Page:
Metal Electroplating

From our inception, our journey into Metal Electroplating is of remarkable achievements and groundbreaking successes!

Electroplating harnesses the power of electrolysis to apply a thin layer of one metal or alloy onto the surface of another. This process is key in preventing metal oxidation - think rust and corrosion - and is also used to enhance qualities such as wear resistance, electrical conductivity, and reflectivity. A notable application of electroplating is the outer layer of coins, which is achieved through this method. Electroplating comes in various forms, depending on the materials used and the desired outcome, such as metal chrome plating or gold electroplating. The choice of electroplating method can also be influenced by factors like the location of the plating, its intended use, and the environmental conditions it will face. The two main categories of electroplating are 'wet plating' and 'dry plating', each with its unique processes and applications.

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Understanding Metal Electroplating at Coler Supply Solutions

Metal electroplating is a technical but intriguing process where a thin layer of metal is coated onto another metal surface. This technique has several benefits, including improving appearance, resistance to corrosion, and electrical conductivity.

The process starts with the thorough cleaning of the metal to be plated, known as the substrate. Any dirt, grease, or oxidation on the substrate can affect the quality of the electroplating, so this step is crucial. Once cleaned, the substrate is immersed in a chemical bath containing a solution of the desired plating metal, such as gold, silver, or copper.

Next, an electric current is applied to the bath. The substrate acts as the cathode (negative electrode) and the metal for plating acts as the anode (positive electrode). When the current flows, metal ions from the solution are attracted to the substrate and begin to deposit on its surface, creating a thin and even metal coating.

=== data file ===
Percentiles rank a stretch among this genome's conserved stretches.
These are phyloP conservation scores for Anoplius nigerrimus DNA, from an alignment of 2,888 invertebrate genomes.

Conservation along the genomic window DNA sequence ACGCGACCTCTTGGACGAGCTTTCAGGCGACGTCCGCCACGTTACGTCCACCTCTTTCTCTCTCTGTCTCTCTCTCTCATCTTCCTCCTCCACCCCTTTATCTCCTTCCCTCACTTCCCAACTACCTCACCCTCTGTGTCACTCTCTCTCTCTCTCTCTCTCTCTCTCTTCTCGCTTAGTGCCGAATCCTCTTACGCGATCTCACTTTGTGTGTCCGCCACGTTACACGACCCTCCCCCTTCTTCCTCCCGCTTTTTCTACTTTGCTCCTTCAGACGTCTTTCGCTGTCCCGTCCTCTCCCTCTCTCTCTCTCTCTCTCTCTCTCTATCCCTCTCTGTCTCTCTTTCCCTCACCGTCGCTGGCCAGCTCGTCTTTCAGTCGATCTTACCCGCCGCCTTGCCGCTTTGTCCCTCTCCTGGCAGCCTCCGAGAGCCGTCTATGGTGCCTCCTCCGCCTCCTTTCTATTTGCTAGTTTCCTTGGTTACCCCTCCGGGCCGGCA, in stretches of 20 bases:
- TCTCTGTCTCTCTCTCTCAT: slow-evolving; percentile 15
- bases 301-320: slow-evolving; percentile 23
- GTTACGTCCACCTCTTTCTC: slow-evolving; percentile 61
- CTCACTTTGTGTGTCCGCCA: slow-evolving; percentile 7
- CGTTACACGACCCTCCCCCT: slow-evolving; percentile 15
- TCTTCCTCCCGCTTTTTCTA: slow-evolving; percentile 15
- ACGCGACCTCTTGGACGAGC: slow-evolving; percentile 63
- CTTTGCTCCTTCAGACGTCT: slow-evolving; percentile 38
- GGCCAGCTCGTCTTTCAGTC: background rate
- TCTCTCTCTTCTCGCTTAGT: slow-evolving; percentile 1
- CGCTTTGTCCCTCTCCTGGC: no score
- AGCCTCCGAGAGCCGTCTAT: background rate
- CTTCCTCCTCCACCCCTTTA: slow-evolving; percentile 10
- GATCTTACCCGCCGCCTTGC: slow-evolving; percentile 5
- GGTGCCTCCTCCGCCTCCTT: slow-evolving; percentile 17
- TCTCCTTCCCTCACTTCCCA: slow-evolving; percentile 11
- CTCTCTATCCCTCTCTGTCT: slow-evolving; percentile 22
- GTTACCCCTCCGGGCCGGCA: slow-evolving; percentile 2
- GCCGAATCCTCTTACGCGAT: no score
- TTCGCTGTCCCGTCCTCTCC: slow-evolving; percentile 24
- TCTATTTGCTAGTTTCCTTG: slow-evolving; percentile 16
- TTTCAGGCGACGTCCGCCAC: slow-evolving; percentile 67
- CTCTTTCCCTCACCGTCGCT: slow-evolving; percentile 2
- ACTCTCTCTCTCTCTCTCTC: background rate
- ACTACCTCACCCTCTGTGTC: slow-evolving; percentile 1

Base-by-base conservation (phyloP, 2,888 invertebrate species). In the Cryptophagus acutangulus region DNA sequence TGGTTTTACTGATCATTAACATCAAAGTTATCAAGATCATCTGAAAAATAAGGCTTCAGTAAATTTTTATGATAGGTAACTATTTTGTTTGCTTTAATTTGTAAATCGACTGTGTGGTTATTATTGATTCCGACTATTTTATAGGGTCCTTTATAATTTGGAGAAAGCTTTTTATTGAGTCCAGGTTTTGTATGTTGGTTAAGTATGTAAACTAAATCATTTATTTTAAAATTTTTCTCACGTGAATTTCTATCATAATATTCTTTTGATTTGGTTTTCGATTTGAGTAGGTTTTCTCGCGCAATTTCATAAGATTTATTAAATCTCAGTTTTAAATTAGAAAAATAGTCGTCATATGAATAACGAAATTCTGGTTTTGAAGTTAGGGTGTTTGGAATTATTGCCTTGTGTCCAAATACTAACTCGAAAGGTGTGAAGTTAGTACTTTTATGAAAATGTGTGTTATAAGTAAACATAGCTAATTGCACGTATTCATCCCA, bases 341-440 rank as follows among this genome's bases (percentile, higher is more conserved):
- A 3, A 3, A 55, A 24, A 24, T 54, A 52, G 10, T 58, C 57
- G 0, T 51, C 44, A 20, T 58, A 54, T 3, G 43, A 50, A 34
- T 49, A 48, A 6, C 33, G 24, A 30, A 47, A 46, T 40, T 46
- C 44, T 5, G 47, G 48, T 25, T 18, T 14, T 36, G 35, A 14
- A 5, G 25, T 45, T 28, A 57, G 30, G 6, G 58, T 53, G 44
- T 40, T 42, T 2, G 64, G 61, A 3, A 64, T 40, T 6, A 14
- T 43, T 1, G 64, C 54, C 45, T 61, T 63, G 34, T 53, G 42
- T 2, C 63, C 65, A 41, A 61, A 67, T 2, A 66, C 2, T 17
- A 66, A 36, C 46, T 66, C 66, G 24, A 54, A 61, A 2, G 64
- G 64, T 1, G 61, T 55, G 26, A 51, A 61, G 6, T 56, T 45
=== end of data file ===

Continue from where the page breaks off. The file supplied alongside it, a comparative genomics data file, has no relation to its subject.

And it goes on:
The thickness of the plating depends on how long the substrate is left in the bath and the strength of the electric current. After achieving the desired thickness, the substrate is removed from the bath and may undergo further processes, such as rinsing, drying, and polishing, to enhance the finish.

Electroplating is widely used in various industries for different purposes. In the automotive industry, it's used to plate parts for both aesthetic and protective reasons. In electronics, it's used to plate components for improved electrical conductivity and resistance to corrosion.


Wet Plating

Wet plating is a technique where an object is submerged in a liquid solution to initiate the plating process through electrolysis and chemical reactions. This method primarily encompasses electrochemical plating and chemical plating.


This method involves dipping metal objects into a solution that contains metal ions intended for plating. The metal ions are then deposited onto the surface of the metal through direct current electrolysis.

Key properties of the electroplated layer include its appearance, thickness, porosity, corrosion resistance, hardness, and internal stress. The quality of the finishing on the electroplated parts and the conditions under which electroplating is done largely determine the appearance of the final product. The thickness of the plating is a function of the current intensity and the duration of electrolysis. The hardness and internal stress of the plated layer can vary based on the additives used and the specific plating conditions.

Chemical Electroplating

Chemical electroplating involves coating the surface of various materials with metal ions using a reactive plating solution. This process employs reducing substances and metal ions but does not require the use of electricity.

Dry Electroplating

Dry plating encompasses methods such as vacuum electroplating, vapor phase electroplating (also known as vapor deposition), and melt electroplating.